You don’t forget your first descent into the Delta. Whether you take the back roads from Hernando on Highway 304 or Highway 61 from Memphis: one minute your car winds through the tree-dotted landscapes of the hills and the next it levels out into flat farmland as far as the eye can see. As diverse as the crops that grow here and the music that made it famous, the Mississippi Delta is a melting pot of cultures – from African to Italian to Asian – the people here make this part of the state different from any other. And in no place is the Delta’s diversity more apparent than in its restaurants. Each dish is a prime example of how delicious histories fuse together for the ultimate culinary experience.
One such example is the hot tamale, called so because of its orangey-red colour and spicy taste. Its origins began around the turn of the 20th century when migrant Hispanic labourers worked in the cotton fields during autumn cotton picking season alongside African-American hired hands. A cornmeal mixture called "masa" encased the meat inside, keeping it insulated. This ensured a warm lunch for hungry workers at lunchtime. There is also a Tamale Trail through Mississippi, read more about it here.
THE CAPITAL-RIVER – Soul Food, Super burgers and Comeback Sauce
Mississippi’s Capital-River Region is a delicious blend of old and new. From a mighty river and antebellum mansions to glittering downtowns with exciting nightlife, the restaurants here boast menus featuring soul food, authentic ethnic dishes and modern culinary delights. Personalities like Cool Al and places called Fat Mama’s are why the eclectic heritage of Mississippi is one of its most celebrated treats. It’s the tastiest history lesson you’ve ever had.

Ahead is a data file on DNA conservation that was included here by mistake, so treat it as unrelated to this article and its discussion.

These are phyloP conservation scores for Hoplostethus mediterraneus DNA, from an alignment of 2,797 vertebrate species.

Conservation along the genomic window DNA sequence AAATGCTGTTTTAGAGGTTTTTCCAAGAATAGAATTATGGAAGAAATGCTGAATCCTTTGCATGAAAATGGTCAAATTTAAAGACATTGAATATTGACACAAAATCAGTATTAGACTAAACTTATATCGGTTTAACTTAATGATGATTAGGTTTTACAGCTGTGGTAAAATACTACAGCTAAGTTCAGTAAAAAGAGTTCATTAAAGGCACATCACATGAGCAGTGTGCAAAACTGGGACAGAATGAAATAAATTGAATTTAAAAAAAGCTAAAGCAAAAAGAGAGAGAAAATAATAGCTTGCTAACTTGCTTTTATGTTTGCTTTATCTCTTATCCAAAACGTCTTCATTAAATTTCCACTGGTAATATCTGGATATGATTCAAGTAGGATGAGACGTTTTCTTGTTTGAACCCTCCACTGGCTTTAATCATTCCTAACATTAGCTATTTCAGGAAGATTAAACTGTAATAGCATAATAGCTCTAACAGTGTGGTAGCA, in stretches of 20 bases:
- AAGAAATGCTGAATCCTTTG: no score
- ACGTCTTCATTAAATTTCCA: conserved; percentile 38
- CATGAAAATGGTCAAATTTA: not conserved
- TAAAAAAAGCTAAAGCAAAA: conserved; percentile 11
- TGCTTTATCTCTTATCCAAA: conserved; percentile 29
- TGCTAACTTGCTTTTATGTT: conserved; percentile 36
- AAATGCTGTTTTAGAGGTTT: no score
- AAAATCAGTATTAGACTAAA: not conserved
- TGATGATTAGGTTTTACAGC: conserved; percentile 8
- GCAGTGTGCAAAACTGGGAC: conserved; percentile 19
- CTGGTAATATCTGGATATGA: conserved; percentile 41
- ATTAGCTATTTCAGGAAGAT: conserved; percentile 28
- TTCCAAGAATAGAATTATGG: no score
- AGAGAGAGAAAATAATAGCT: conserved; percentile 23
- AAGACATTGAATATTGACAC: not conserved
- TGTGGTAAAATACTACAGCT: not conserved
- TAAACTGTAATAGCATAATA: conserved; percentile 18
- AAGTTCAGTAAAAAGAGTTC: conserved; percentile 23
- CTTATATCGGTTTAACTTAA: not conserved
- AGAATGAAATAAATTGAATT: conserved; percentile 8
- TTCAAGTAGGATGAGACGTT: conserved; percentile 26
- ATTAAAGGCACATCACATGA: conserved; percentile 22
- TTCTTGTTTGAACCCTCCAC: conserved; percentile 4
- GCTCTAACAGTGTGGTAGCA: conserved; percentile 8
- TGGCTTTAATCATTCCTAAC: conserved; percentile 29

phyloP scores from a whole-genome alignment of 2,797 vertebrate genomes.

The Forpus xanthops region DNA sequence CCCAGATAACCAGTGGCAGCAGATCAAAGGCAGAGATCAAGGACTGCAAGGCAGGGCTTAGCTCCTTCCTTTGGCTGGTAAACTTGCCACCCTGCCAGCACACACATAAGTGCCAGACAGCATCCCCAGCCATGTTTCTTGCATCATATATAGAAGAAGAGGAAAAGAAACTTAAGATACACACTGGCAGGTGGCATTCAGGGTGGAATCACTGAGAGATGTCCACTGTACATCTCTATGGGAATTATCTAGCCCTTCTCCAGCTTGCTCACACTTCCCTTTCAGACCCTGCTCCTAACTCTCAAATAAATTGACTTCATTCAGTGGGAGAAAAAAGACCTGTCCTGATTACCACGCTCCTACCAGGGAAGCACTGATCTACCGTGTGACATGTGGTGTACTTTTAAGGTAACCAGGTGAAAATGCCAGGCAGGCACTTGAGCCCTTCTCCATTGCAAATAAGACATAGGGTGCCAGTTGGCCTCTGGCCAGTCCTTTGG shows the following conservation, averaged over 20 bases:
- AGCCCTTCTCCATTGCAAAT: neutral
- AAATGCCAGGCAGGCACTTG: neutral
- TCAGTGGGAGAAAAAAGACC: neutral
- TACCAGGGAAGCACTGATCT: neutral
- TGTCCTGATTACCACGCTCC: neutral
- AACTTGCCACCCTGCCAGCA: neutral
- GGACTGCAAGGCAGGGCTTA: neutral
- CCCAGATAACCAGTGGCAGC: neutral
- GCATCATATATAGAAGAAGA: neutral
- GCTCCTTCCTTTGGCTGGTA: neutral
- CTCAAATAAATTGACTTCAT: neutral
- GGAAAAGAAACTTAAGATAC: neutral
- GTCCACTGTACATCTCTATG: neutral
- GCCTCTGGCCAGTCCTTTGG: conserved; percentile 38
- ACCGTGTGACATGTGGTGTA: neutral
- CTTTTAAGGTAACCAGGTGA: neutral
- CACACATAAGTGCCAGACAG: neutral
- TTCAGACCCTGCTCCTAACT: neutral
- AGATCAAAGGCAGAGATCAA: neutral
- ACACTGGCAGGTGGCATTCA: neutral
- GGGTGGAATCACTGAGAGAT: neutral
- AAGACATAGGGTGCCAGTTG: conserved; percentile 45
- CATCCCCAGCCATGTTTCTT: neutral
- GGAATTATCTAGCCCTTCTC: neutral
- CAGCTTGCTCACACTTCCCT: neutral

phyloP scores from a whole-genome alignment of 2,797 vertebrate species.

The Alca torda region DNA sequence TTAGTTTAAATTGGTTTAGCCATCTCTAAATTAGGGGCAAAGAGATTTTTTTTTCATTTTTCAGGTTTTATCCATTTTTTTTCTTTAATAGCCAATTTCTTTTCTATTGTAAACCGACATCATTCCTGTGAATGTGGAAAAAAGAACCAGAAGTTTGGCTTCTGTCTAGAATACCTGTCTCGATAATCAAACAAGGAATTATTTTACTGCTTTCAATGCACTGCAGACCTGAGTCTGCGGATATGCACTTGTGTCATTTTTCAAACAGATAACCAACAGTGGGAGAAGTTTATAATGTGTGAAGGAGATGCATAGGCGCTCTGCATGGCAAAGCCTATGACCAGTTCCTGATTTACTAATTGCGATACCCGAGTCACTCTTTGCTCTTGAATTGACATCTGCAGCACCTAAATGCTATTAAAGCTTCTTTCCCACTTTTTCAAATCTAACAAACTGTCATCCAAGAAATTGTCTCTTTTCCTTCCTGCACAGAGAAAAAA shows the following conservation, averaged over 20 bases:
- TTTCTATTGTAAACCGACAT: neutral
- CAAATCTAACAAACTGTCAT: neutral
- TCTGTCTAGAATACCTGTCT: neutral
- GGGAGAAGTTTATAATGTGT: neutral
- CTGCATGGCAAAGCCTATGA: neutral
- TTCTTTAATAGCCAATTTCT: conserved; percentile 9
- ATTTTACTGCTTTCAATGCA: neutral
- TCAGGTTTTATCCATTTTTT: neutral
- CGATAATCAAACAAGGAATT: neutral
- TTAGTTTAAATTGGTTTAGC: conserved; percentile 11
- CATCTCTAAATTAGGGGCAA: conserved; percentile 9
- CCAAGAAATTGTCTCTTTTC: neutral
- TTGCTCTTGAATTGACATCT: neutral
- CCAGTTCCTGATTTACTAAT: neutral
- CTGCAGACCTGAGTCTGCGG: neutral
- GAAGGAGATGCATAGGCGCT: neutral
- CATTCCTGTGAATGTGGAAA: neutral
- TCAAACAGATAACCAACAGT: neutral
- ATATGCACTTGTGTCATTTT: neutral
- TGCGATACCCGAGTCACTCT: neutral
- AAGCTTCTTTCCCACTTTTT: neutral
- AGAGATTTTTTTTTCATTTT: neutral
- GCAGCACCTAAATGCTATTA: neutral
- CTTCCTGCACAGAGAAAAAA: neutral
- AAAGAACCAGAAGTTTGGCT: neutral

THE PINES – Choctaws, Catfish Alley and Family Cafés
This region acquired its name because of the prevalence of the Longleaf Pine Tree. The densely populated wooded bluffs and National Forests make for scenic driving. Outdoorsmen love this area because of the easy access to wilderness camping and hunting on what is considered some of the most beautiful terrain in the state. At one time cotton was king in this region, too, but it was predominately the railroad lines exporting lumber from saw mills that helped industrialise the area.
THE HILLS – Grills, Groceries & Drive-Ins
The characters in Southern fiction gather around tables laden with platters of their favourite dishes – platters of fried green tomatoes, pots of collard greens with a skillet of cornbread, slabs of barbecue pork ribs and slugburgers. Literary references are direct inspiration from the first-hand eating experience of lovingly crafted home-cooked meals. Even today, a meal in the Mississippi Hills doesn't just feed the body it ministers to your soul.
THE COAST – Shrimp, Blowflies & Purple Parrots
Naturally, the Mississippi Gulf Coast has a different feel to it than the rest of the state, but it remains undeniably “Mississippi.” The Coast offers the tourist a little of everything: golf, gambling, art, architecture and, of course, great food. Years ago, immigrants from all over the world came to the region in search of employment in the seafood industry: Croatian, Vietnamese and French. This delicious blend of cultures has seasoned the cuisine here with a flavour you won’t find anywhere else.
If you want fresh seafood, the Mississippi Gulf Coast has the menu to satisfy your craving.
Did you know Mississippi is home to:
Barq’s Root Beer
Viking Range Corporation & Cooking Schools
Catfish: Mississippi is one of the world’s biggest producers!
Southern Pecan Beer
Dixon’s Pork Skins